Progressive DAP Fights For the People Whereas Backward GPS Fights For Themselves


Press Statement By Michael Kong:

Idris Buang is right to say that DAP does not share the same chemistry with GPS. While DAP fights for equality and state development, GPS advocates for privilege and self-enrichment. With both parties’ belief being on the opposite ends of the spectrum, naturally, it is hard for these parties to come together.

This was realised by DAP Sarawak last year when Tun Mahathir resigned abruptly. In order to try to bring political stability and maintain the people’s mandate, an olive branch was extended to GPS to work together for a better Malaysia. It was not a plea for convenience or due to DAP’s desire to hold onto power, but because DAP Sarawak saw fit that there were better things to do at that time such as focusing all efforts to contain Covid-19 which our then-Minister of Health, Dr Dzulkefly Ahmad had done spectacularly. However, with GPS’ outright refusal, we saw how narrow-minded they are towards the change that this nation needs.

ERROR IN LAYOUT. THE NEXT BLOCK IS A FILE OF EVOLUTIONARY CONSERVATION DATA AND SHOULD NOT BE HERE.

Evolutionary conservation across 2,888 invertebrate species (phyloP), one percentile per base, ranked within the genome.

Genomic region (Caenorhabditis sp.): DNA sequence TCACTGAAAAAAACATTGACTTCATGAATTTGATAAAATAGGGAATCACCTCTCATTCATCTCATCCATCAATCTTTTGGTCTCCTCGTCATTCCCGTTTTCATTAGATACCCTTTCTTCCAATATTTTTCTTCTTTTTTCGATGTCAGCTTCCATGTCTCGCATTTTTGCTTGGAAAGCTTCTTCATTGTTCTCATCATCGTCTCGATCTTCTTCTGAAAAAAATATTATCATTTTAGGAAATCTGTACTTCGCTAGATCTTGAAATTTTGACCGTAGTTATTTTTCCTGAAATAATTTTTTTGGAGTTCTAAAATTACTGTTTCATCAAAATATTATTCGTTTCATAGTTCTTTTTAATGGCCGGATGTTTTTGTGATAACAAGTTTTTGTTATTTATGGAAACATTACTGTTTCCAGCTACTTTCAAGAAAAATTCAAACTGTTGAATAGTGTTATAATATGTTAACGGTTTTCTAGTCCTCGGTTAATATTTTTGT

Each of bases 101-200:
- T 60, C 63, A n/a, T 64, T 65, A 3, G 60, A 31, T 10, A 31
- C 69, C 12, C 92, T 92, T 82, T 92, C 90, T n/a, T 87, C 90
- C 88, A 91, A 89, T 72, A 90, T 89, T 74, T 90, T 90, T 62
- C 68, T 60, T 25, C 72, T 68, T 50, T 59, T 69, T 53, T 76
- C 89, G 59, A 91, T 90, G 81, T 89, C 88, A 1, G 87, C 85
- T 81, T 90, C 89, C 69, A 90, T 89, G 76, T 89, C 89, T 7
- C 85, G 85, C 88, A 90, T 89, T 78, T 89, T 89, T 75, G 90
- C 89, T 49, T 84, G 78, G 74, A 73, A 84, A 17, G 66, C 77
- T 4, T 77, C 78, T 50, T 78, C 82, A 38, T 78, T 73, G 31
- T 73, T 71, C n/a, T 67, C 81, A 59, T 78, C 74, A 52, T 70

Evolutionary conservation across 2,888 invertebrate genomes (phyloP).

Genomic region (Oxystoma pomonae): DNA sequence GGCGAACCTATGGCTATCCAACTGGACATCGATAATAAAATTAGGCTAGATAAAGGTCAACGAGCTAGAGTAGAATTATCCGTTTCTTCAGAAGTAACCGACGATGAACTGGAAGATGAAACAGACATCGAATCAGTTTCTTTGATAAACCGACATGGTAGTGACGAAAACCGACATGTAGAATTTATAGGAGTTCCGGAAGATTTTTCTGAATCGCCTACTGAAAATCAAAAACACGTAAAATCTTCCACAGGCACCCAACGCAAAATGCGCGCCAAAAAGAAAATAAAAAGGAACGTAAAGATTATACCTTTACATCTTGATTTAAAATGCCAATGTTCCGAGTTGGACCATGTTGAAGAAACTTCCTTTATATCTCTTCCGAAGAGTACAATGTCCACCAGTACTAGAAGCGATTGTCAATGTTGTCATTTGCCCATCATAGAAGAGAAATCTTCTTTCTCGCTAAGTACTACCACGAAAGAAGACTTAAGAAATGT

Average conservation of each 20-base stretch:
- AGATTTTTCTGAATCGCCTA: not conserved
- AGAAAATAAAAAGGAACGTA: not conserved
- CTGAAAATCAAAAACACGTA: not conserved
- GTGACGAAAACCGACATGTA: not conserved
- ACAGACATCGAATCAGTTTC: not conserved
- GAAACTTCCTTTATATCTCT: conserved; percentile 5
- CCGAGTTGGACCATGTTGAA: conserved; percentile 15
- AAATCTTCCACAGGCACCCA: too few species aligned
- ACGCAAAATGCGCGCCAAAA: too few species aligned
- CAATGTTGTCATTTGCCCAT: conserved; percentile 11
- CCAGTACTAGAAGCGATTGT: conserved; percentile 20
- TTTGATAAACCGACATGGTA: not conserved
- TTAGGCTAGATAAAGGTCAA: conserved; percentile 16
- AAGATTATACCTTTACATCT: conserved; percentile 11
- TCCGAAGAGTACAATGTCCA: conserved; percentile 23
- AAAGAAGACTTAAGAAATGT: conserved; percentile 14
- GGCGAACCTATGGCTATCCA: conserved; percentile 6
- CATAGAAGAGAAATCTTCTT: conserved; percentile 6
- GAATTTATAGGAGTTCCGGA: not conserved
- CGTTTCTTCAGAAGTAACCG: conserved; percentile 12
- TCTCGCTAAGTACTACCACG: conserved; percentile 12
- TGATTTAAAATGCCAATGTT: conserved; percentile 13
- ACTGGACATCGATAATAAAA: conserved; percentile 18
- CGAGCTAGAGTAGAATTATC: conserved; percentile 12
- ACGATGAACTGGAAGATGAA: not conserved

Instead of working towards new policies and removing the toxic that is so embedded within our Malaysian system, GPS chose to work with UMNO and PAS. Even today, Idris Buang is openly admitting that they are fine to collaborate with these Malay-centric and backward parties. UMNO and PAS are the two parties openly advocating for Syariah law within Malaysia and yet GPS is supportive of it.

This leaves Sarawak, her rich culture and her people at the mercy of racial politics. We have been living in harmony regardless of race, religion or creed but GPS is willing to allow everything to change. Even Nazip Razak, the brother to our former prime minister, has come out to say that such old ways of doing things are no longer tenable in today’s Malaysia. As rightly pointed out, these allow for dysfunctional politics and growing divisions within communities.

Sadly, GPS has shown its true colours to the people of Sarawak. It is time for us to show them the boot. We need new leaders who want to take this challenge to implement new political, economic and social systems.

Michael Kong Feng Nian
Special Assistant to YB Chong Chieng Jen